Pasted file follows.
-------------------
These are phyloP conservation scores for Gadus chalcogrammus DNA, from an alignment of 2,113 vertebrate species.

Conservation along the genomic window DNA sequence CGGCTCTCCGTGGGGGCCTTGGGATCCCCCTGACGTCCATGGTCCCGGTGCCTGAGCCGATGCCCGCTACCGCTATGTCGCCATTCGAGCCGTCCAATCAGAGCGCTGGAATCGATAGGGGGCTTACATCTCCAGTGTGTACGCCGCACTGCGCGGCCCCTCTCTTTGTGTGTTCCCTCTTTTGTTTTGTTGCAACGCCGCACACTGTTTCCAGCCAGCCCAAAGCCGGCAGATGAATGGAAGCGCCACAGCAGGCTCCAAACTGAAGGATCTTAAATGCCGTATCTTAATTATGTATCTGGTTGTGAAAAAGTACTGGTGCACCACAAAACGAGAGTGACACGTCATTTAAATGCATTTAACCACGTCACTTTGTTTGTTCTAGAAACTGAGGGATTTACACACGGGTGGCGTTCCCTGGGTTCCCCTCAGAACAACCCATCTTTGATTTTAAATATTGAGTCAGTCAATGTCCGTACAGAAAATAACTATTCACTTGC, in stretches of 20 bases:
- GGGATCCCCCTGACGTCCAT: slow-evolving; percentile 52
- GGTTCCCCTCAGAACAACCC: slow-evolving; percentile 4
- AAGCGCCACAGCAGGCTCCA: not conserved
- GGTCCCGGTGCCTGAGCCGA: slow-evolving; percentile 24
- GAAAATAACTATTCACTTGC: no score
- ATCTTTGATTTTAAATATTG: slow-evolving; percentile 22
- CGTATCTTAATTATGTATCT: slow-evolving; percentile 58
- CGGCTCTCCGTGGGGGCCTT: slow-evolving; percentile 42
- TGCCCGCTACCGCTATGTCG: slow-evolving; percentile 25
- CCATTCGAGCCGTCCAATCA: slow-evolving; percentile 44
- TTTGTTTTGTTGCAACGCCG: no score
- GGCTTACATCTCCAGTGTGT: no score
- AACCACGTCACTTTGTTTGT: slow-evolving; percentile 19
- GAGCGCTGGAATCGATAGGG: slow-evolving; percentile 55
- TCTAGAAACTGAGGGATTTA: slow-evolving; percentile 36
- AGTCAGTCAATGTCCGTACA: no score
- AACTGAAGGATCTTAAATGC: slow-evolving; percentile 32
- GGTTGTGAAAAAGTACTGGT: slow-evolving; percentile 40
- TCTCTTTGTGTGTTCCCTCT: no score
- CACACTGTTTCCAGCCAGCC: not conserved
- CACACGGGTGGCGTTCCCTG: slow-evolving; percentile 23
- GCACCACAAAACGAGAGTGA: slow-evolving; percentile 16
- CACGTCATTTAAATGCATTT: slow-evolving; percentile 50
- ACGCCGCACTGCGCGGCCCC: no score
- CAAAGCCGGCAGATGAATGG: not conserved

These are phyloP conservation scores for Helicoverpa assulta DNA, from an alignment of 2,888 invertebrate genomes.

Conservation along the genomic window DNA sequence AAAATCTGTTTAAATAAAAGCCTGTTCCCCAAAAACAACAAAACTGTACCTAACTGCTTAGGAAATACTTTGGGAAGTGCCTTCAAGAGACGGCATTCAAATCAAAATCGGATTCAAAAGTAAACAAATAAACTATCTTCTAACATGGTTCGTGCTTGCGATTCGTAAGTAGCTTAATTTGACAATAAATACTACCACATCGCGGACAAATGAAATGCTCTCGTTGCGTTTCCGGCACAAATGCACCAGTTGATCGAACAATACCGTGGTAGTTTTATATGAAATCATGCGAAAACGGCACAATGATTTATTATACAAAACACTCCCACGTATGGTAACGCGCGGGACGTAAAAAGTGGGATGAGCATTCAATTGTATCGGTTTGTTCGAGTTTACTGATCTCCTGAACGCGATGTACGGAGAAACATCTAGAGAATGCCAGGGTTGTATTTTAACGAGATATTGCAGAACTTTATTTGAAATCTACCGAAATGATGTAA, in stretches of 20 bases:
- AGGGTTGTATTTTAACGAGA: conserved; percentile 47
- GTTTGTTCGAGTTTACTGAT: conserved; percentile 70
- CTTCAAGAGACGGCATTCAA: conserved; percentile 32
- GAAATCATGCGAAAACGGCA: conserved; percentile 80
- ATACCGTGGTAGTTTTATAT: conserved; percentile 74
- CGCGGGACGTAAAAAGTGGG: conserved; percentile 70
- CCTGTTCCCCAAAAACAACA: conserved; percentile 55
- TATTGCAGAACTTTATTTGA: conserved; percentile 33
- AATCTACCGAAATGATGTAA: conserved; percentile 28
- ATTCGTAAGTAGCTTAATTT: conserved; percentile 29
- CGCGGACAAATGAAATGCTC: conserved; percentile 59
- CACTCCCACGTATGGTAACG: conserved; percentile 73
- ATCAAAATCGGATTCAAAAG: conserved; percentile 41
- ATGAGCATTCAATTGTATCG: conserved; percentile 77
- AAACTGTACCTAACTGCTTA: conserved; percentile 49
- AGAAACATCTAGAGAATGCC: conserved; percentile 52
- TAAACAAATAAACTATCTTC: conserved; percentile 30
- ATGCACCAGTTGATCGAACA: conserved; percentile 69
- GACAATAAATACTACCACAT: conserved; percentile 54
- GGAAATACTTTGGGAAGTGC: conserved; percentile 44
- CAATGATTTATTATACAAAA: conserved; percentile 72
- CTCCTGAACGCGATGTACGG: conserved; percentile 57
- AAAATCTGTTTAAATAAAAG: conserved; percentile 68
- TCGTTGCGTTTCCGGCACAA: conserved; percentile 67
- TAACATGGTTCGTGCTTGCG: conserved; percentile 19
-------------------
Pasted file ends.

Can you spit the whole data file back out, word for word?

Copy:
These are phyloP conservation scores for Gadus chalcogrammus DNA, from an alignment of 2,113 vertebrate species.

Conservation along the genomic window DNA sequence CGGCTCTCCGTGGGGGCCTTGGGATCCCCCTGACGTCCATGGTCCCGGTGCCTGAGCCGATGCCCGCTACCGCTATGTCGCCATTCGAGCCGTCCAATCAGAGCGCTGGAATCGATAGGGGGCTTACATCTCCAGTGTGTACGCCGCACTGCGCGGCCCCTCTCTTTGTGTGTTCCCTCTTTTGTTTTGTTGCAACGCCGCACACTGTTTCCAGCCAGCCCAAAGCCGGCAGATGAATGGAAGCGCCACAGCAGGCTCCAAACTGAAGGATCTTAAATGCCGTATCTTAATTATGTATCTGGTTGTGAAAAAGTACTGGTGCACCACAAAACGAGAGTGACACGTCATTTAAATGCATTTAACCACGTCACTTTGTTTGTTCTAGAAACTGAGGGATTTACACACGGGTGGCGTTCCCTGGGTTCCCCTCAGAACAACCCATCTTTGATTTTAAATATTGAGTCAGTCAATGTCCGTACAGAAAATAACTATTCACTTGC, in stretches of 20 bases:
- GGGATCCCCCTGACGTCCAT: slow-evolving; percentile 52
- GGTTCCCCTCAGAACAACCC: slow-evolving; percentile 4
- AAGCGCCACAGCAGGCTCCA: not conserved
- GGTCCCGGTGCCTGAGCCGA: slow-evolving; percentile 24
- GAAAATAACTATTCACTTGC: no score
- ATCTTTGATTTTAAATATTG: slow-evolving; percentile 22
- CGTATCTTAATTATGTATCT: slow-evolving; percentile 58
- CGGCTCTCCGTGGGGGCCTT: slow-evolving; percentile 42
- TGCCCGCTACCGCTATGTCG: slow-evolving; percentile 25
- CCATTCGAGCCGTCCAATCA: slow-evolving; percentile 44
- TTTGTTTTGTTGCAACGCCG: no score
- GGCTTACATCTCCAGTGTGT: no score
- AACCACGTCACTTTGTTTGT: slow-evolving; percentile 19
- GAGCGCTGGAATCGATAGGG: slow-evolving; percentile 55
- TCTAGAAACTGAGGGATTTA: slow-evolving; percentile 36
- AGTCAGTCAATGTCCGTACA: no score
- AACTGAAGGATCTTAAATGC: slow-evolving; percentile 32
- GGTTGTGAAAAAGTACTGGT: slow-evolving; percentile 40
- TCTCTTTGTGTGTTCCCTCT: no score
- CACACTGTTTCCAGCCAGCC: not conserved
- CACACGGGTGGCGTTCCCTG: slow-evolving; percentile 23
- GCACCACAAAACGAGAGTGA: slow-evolving; percentile 16
- CACGTCATTTAAATGCATTT: slow-evolving; percentile 50
- ACGCCGCACTGCGCGGCCCC: no score
- CAAAGCCGGCAGATGAATGG: not conserved

These are phyloP conservation scores for Helicoverpa assulta DNA, from an alignment of 2,888 invertebrate genomes.

Conservation along the genomic window DNA sequence AAAATCTGTTTAAATAAAAGCCTGTTCCCCAAAAACAACAAAACTGTACCTAACTGCTTAGGAAATACTTTGGGAAGTGCCTTCAAGAGACGGCATTCAAATCAAAATCGGATTCAAAAGTAAACAAATAAACTATCTTCTAACATGGTTCGTGCTTGCGATTCGTAAGTAGCTTAATTTGACAATAAATACTACCACATCGCGGACAAATGAAATGCTCTCGTTGCGTTTCCGGCACAAATGCACCAGTTGATCGAACAATACCGTGGTAGTTTTATATGAAATCATGCGAAAACGGCACAATGATTTATTATACAAAACACTCCCACGTATGGTAACGCGCGGGACGTAAAAAGTGGGATGAGCATTCAATTGTATCGGTTTGTTCGAGTTTACTGATCTCCTGAACGCGATGTACGGAGAAACATCTAGAGAATGCCAGGGTTGTATTTTAACGAGATATTGCAGAACTTTATTTGAAATCTACCGAAATGATGTAA, in stretches of 20 bases:
- AGGGTTGTATTTTAACGAGA: conserved; percentile 47
- GTTTGTTCGAGTTTACTGAT: conserved; percentile 70
- CTTCAAGAGACGGCATTCAA: conserved; percentile 32
- GAAATCATGCGAAAACGGCA: conserved; percentile 80
- ATACCGTGGTAGTTTTATAT: conserved; percentile 74
- CGCGGGACGTAAAAAGTGGG: conserved; percentile 70
- CCTGTTCCCCAAAAACAACA: conserved; percentile 55
- TATTGCAGAACTTTATTTGA: conserved; percentile 33
- AATCTACCGAAATGATGTAA: conserved; percentile 28
- ATTCGTAAGTAGCTTAATTT: conserved; percentile 29
- CGCGGACAAATGAAATGCTC: conserved; percentile 59
- CACTCCCACGTATGGTAACG: conserved; percentile 73
- ATCAAAATCGGATTCAAAAG: conserved; percentile 41
- ATGAGCATTCAATTGTATCG: conserved; percentile 77
- AAACTGTACCTAACTGCTTA: conserved; percentile 49
- AGAAACATCTAGAGAATGCC: conserved; percentile 52
- TAAACAAATAAACTATCTTC: conserved; percentile 30
- ATGCACCAGTTGATCGAACA: conserved; percentile 69
- GACAATAAATACTACCACAT: conserved; percentile 54
- GGAAATACTTTGGGAAGTGC: conserved; percentile 44
- CAATGATTTATTATACAAAA: conserved; percentile 72
- CTCCTGAACGCGATGTACGG: conserved; percentile 57
- AAAATCTGTTTAAATAAAAG: conserved; percentile 68
- TCGTTGCGTTTCCGGCACAA: conserved; percentile 67
- TAACATGGTTCGTGCTTGCG: conserved; percentile 19